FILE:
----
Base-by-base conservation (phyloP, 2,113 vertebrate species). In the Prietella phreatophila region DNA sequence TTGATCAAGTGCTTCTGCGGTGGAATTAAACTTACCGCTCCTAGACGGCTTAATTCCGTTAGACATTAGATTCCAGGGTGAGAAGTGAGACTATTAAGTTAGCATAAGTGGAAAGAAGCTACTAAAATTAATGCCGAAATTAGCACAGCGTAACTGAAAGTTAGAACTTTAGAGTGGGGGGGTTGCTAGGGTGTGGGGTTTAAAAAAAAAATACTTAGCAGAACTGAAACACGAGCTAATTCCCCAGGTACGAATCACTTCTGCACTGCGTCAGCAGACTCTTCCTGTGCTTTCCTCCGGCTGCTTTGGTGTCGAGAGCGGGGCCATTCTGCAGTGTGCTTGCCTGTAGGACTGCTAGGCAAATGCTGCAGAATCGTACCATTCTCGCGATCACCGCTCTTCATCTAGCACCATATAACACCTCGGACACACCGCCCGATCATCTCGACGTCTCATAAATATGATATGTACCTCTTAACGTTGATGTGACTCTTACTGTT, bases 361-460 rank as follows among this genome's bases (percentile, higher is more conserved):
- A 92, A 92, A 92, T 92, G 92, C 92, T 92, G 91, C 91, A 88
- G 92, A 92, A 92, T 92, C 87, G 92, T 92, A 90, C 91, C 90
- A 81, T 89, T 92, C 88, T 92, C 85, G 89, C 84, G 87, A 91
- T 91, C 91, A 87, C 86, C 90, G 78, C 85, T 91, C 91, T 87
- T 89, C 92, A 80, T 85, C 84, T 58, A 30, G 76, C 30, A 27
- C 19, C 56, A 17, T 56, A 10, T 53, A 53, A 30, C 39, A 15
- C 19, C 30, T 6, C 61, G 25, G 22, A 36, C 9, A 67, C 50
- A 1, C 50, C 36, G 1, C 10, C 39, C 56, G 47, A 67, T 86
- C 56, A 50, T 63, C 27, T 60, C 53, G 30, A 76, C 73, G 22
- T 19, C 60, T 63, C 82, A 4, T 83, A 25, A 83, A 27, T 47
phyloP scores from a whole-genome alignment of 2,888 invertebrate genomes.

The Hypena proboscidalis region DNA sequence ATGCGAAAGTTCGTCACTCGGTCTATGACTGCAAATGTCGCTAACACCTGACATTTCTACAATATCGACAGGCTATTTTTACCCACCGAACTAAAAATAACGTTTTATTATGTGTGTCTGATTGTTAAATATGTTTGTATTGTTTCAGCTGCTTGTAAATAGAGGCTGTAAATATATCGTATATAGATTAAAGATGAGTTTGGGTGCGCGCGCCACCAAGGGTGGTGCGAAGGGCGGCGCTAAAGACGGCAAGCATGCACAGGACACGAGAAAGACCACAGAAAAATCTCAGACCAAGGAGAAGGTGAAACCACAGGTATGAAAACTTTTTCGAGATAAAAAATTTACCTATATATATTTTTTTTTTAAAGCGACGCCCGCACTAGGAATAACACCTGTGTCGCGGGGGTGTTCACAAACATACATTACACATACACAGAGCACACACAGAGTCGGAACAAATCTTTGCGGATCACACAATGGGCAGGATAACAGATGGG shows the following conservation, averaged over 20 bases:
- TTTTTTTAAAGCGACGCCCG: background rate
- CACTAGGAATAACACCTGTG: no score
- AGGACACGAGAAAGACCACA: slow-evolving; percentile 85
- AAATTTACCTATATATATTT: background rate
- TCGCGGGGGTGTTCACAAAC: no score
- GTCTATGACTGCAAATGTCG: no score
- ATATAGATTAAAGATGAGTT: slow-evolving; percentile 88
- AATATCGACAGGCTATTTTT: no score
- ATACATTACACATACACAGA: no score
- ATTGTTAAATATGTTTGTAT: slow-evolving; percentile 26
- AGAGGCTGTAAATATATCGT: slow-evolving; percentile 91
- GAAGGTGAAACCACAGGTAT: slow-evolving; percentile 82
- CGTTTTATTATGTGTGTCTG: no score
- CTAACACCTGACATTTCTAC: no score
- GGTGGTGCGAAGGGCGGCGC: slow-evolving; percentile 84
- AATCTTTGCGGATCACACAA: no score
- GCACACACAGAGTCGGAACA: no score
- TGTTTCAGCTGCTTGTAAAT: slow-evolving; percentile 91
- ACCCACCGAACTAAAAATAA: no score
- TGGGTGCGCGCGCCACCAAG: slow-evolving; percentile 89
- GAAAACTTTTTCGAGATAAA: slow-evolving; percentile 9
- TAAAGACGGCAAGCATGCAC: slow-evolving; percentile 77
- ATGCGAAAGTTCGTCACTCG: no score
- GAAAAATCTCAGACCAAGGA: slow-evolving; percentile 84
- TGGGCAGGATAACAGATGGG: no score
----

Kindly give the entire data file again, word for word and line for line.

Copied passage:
Base-by-base conservation (phyloP, 2,113 vertebrate species). In the Prietella phreatophila region DNA sequence TTGATCAAGTGCTTCTGCGGTGGAATTAAACTTACCGCTCCTAGACGGCTTAATTCCGTTAGACATTAGATTCCAGGGTGAGAAGTGAGACTATTAAGTTAGCATAAGTGGAAAGAAGCTACTAAAATTAATGCCGAAATTAGCACAGCGTAACTGAAAGTTAGAACTTTAGAGTGGGGGGGTTGCTAGGGTGTGGGGTTTAAAAAAAAAATACTTAGCAGAACTGAAACACGAGCTAATTCCCCAGGTACGAATCACTTCTGCACTGCGTCAGCAGACTCTTCCTGTGCTTTCCTCCGGCTGCTTTGGTGTCGAGAGCGGGGCCATTCTGCAGTGTGCTTGCCTGTAGGACTGCTAGGCAAATGCTGCAGAATCGTACCATTCTCGCGATCACCGCTCTTCATCTAGCACCATATAACACCTCGGACACACCGCCCGATCATCTCGACGTCTCATAAATATGATATGTACCTCTTAACGTTGATGTGACTCTTACTGTT, bases 361-460 rank as follows among this genome's bases (percentile, higher is more conserved):
- A 92, A 92, A 92, T 92, G 92, C 92, T 92, G 91, C 91, A 88
- G 92, A 92, A 92, T 92, C 87, G 92, T 92, A 90, C 91, C 90
- A 81, T 89, T 92, C 88, T 92, C 85, G 89, C 84, G 87, A 91
- T 91, C 91, A 87, C 86, C 90, G 78, C 85, T 91, C 91, T 87
- T 89, C 92, A 80, T 85, C 84, T 58, A 30, G 76, C 30, A 27
- C 19, C 56, A 17, T 56, A 10, T 53, A 53, A 30, C 39, A 15
- C 19, C 30, T 6, C 61, G 25, G 22, A 36, C 9, A 67, C 50
- A 1, C 50, C 36, G 1, C 10, C 39, C 56, G 47, A 67, T 86
- C 56, A 50, T 63, C 27, T 60, C 53, G 30, A 76, C 73, G 22
- T 19, C 60, T 63, C 82, A 4, T 83, A 25, A 83, A 27, T 47
phyloP scores from a whole-genome alignment of 2,888 invertebrate genomes.

The Hypena proboscidalis region DNA sequence ATGCGAAAGTTCGTCACTCGGTCTATGACTGCAAATGTCGCTAACACCTGACATTTCTACAATATCGACAGGCTATTTTTACCCACCGAACTAAAAATAACGTTTTATTATGTGTGTCTGATTGTTAAATATGTTTGTATTGTTTCAGCTGCTTGTAAATAGAGGCTGTAAATATATCGTATATAGATTAAAGATGAGTTTGGGTGCGCGCGCCACCAAGGGTGGTGCGAAGGGCGGCGCTAAAGACGGCAAGCATGCACAGGACACGAGAAAGACCACAGAAAAATCTCAGACCAAGGAGAAGGTGAAACCACAGGTATGAAAACTTTTTCGAGATAAAAAATTTACCTATATATATTTTTTTTTTAAAGCGACGCCCGCACTAGGAATAACACCTGTGTCGCGGGGGTGTTCACAAACATACATTACACATACACAGAGCACACACAGAGTCGGAACAAATCTTTGCGGATCACACAATGGGCAGGATAACAGATGGG shows the following conservation, averaged over 20 bases:
- TTTTTTTAAAGCGACGCCCG: background rate
- CACTAGGAATAACACCTGTG: no score
- AGGACACGAGAAAGACCACA: slow-evolving; percentile 85
- AAATTTACCTATATATATTT: background rate
- TCGCGGGGGTGTTCACAAAC: no score
- GTCTATGACTGCAAATGTCG: no score
- ATATAGATTAAAGATGAGTT: slow-evolving; percentile 88
- AATATCGACAGGCTATTTTT: no score
- ATACATTACACATACACAGA: no score
- ATTGTTAAATATGTTTGTAT: slow-evolving; percentile 26
- AGAGGCTGTAAATATATCGT: slow-evolving; percentile 91
- GAAGGTGAAACCACAGGTAT: slow-evolving; percentile 82
- CGTTTTATTATGTGTGTCTG: no score
- CTAACACCTGACATTTCTAC: no score
- GGTGGTGCGAAGGGCGGCGC: slow-evolving; percentile 84
- AATCTTTGCGGATCACACAA: no score
- GCACACACAGAGTCGGAACA: no score
- TGTTTCAGCTGCTTGTAAAT: slow-evolving; percentile 91
- ACCCACCGAACTAAAAATAA: no score
- TGGGTGCGCGCGCCACCAAG: slow-evolving; percentile 89
- GAAAACTTTTTCGAGATAAA: slow-evolving; percentile 9
- TAAAGACGGCAAGCATGCAC: slow-evolving; percentile 77
- ATGCGAAAGTTCGTCACTCG: no score
- GAAAAATCTCAGACCAAGGA: slow-evolving; percentile 84
- TGGGCAGGATAACAGATGGG: no score